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“Hate crimes affect you in ways you can’t always see:” Actor with disability on how verbal assault lead to creation of new play

A still from The Bus Stop, an online production by Gavin Yule.
A still from The Bus Stop, an online production by Gavin Yule.

When actor and playwright Gavin Yule was subject to a hate crime about his disability, he never imagined it could eventually turn into something positive.

But two years after the incident, the verbal assault has lead to him writing and performing in his own play about what happened.

The Bus Stop is presented as part of Traverse Theatre’s online festival and produced by Lung Ha, Scotland’s leading theatre company for people with learning disabilities.

It follows the story of wheelchair user Jack, who, like Gavin, has a form of Cerebral Palsy and Asperger’s Syndrome and who was abused by a member of the public while waiting for a bus in Edinburgh.

“The Bus Stop came out of something not very nice, which still happens to too many people with disabilities in Scotland,” explained Gavin, 26.

“A woman waiting to get on the bus behind me was annoyed when the bus driver couldn’t get the removable seat area on the bus for a wheelchair to budge and it was taking a long time.

“She was making a lot of fuss then I don’t know if she thought I could hear or not, but loudly in front of everyone she said ‘I’m going to complain, we all have the right to complain, even that wheelchair.’

“Although the hate crime I experienced was verbal, the effects of it stayed with me far longer than a physical scar ever could.

Actor and playwright, Gavin Yule.

“Because of the effect it was having on me, a friend suggested I write out what happened and how I was feeling to try and help process my emotions.

“Writing it in script form – the only way I really know how to write – I eventually showed it to a theatre director friend who wanted to develop it further, and that passage became the whole second act of The Bus Stop.”

Around one fifth of Scotland’s population – one million people – define themselves as disabled, yet this is still a group which is still very much underrepresented in the arts, believes Gavin.

“I work predominantly with Lung Ha, so I think personally in the theatre sector, there is a definite shift in making sure that actors and artists with disabilities are represented.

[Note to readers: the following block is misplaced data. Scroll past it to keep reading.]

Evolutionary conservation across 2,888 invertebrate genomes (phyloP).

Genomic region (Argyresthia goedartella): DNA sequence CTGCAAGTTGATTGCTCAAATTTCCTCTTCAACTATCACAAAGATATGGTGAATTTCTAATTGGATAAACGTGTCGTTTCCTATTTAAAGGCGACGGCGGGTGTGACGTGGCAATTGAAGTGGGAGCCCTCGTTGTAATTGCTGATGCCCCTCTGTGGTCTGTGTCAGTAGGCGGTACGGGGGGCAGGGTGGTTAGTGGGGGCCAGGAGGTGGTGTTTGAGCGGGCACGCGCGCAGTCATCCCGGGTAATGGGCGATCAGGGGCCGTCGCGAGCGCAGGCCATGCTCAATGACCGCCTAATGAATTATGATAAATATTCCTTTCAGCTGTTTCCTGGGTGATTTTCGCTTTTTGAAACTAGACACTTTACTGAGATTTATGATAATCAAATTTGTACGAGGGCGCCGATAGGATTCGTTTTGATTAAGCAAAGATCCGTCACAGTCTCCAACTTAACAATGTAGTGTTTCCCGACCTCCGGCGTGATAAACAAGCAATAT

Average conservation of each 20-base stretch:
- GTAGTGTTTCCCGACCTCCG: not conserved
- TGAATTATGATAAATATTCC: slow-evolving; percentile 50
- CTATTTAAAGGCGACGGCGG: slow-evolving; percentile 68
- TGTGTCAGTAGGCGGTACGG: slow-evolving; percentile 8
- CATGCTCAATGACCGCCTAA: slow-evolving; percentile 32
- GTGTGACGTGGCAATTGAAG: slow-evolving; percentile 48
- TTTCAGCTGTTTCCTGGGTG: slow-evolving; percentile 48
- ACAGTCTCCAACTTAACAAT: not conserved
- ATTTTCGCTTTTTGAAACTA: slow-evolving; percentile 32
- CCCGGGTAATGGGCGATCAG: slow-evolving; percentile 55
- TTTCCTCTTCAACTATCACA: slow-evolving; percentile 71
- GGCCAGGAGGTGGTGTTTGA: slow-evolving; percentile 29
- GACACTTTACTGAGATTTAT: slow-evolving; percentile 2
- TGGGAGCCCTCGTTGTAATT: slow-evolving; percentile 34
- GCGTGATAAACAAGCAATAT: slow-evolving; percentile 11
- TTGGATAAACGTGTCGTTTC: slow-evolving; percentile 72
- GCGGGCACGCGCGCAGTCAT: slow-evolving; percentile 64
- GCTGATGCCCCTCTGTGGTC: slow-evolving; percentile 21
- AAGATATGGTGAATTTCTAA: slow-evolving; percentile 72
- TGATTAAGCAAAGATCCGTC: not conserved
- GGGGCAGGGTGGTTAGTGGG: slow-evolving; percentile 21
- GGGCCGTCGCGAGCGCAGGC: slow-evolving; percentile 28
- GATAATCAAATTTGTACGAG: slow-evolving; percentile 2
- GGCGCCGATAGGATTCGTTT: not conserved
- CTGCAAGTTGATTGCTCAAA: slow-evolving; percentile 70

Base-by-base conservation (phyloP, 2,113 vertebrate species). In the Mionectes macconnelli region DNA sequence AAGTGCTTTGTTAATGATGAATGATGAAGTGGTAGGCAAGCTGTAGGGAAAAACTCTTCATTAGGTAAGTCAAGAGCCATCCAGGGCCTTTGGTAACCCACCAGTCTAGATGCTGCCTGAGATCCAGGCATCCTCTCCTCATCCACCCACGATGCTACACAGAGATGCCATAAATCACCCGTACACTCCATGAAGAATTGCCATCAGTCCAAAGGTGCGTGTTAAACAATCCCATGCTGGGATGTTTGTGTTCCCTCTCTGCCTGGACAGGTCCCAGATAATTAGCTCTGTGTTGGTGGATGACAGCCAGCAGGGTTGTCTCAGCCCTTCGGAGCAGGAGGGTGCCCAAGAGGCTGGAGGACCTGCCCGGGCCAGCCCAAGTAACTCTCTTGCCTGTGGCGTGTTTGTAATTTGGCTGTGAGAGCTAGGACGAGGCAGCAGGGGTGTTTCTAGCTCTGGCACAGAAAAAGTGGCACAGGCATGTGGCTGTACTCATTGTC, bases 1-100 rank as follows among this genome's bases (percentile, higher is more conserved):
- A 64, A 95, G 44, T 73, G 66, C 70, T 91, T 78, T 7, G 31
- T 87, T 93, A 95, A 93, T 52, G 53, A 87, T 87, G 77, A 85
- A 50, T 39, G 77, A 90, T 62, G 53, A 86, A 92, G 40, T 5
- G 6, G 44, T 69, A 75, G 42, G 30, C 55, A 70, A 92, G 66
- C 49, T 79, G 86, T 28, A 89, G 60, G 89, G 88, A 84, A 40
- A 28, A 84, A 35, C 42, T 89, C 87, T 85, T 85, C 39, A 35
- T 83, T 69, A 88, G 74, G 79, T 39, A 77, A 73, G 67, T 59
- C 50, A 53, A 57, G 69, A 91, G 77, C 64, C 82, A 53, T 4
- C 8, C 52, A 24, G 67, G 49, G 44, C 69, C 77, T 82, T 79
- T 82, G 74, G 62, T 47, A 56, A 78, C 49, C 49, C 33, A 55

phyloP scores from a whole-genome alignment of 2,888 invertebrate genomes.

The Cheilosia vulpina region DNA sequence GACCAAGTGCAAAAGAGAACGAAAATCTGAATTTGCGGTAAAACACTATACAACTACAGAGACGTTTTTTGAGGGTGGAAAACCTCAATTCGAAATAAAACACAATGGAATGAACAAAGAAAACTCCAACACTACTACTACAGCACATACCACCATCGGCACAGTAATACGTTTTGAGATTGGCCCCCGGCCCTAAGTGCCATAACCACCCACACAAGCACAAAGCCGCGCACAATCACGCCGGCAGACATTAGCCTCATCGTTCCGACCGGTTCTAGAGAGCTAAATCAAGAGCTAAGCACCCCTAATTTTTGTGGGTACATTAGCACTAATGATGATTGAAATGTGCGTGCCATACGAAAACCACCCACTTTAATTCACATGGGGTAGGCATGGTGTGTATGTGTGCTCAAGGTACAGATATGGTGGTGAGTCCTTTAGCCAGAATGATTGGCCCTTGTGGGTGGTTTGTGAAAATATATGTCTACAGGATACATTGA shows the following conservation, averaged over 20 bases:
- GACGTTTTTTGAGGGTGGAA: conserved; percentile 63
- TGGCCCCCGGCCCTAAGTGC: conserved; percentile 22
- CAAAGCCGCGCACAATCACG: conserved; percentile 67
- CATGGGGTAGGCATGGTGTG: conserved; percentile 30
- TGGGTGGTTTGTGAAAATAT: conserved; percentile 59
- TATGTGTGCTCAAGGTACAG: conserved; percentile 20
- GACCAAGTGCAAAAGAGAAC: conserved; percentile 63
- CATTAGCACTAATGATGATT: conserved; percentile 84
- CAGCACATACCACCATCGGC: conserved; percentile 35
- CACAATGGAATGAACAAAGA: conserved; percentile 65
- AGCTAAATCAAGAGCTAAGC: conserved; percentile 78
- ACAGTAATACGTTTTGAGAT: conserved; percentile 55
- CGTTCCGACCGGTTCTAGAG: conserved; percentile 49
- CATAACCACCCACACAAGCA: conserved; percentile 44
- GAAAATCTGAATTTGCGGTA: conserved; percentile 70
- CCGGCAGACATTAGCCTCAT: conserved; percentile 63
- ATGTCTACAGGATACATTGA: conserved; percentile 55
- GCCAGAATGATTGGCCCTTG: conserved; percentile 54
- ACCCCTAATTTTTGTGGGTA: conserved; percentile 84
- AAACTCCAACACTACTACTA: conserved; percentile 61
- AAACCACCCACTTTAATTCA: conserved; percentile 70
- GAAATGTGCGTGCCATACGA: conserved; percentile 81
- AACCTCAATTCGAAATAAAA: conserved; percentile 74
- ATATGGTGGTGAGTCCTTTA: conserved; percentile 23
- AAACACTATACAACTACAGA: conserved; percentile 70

“But in TV and film, I think there is definitely still a huge lack of disabled people on screen.

“Even when it comes to casting for a disabled person part, you still often see able-bodied people being used to play people in wheelchairs for example.

“They open up the auditions to someone with disabilities but then go with someone without, who doesn’t have that lived experience. It just doesn’t make much sense.”

It’s 25 years this month since the Disability Discrimination Act was passed in the UK, but the Crown Office’s annual Hate Crime in Scotland report, released earlier this year, showed that hate crime offences against those with disabilities has risen sharply year on year, from 48 in 2011, to 387 in 2020.

To tackle rising levels of hate crimes against certain minorities in Scotland, Humza Yousaf’s Hate Crime and Public Order Scotland bill – currently in Stage 1 of consideration by the Scottish Government – has been proposed, but has caused much controversy with those in opposition believing it could put a stop to freedom of speech.

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Gavin, however, believes there needs to be a happy medium and for people like him to feel safer in their day to day existences.

“When I experienced the hate crime I didn’t report it because I actually thought the woman was simply exerting her right to free speech,” he said.

“It was only once I spoke more about it that I realised I had experienced something pretty terrible.

“And I think that’s the issue – we often just let things be swept aside, not realising how much of an impact these abuses can have on people experiencing them.

“For instance, for people living with disabilities, I think the disability or the wheelchair, for example, is the only thing people see, they don’t actually realise that there is a living breathing, human being beyond that who their words or actions can really affect.”

Although the hate crime was something Gavin found deeply traumatising, he says in some ways he is glad it happened.

“Without the incident, I wouldn’t have this play, so I have to look at it positively,” he explained.

“And I hope more good comes from people watching the play. I want people to become more aware of the abuse that still happens to disabled people living in Scotland, and how deeply these verbal actions, as well as physical, can cut.”


The Bus Stop, showing as part of Traverse’s Online Festival until December 8. Tickets available: www.traverse.co.uk/whats-on/event/the-bus-stop

If you have been affected by a hate crime in Scotland and would like to speak to someone about your experiences, click here.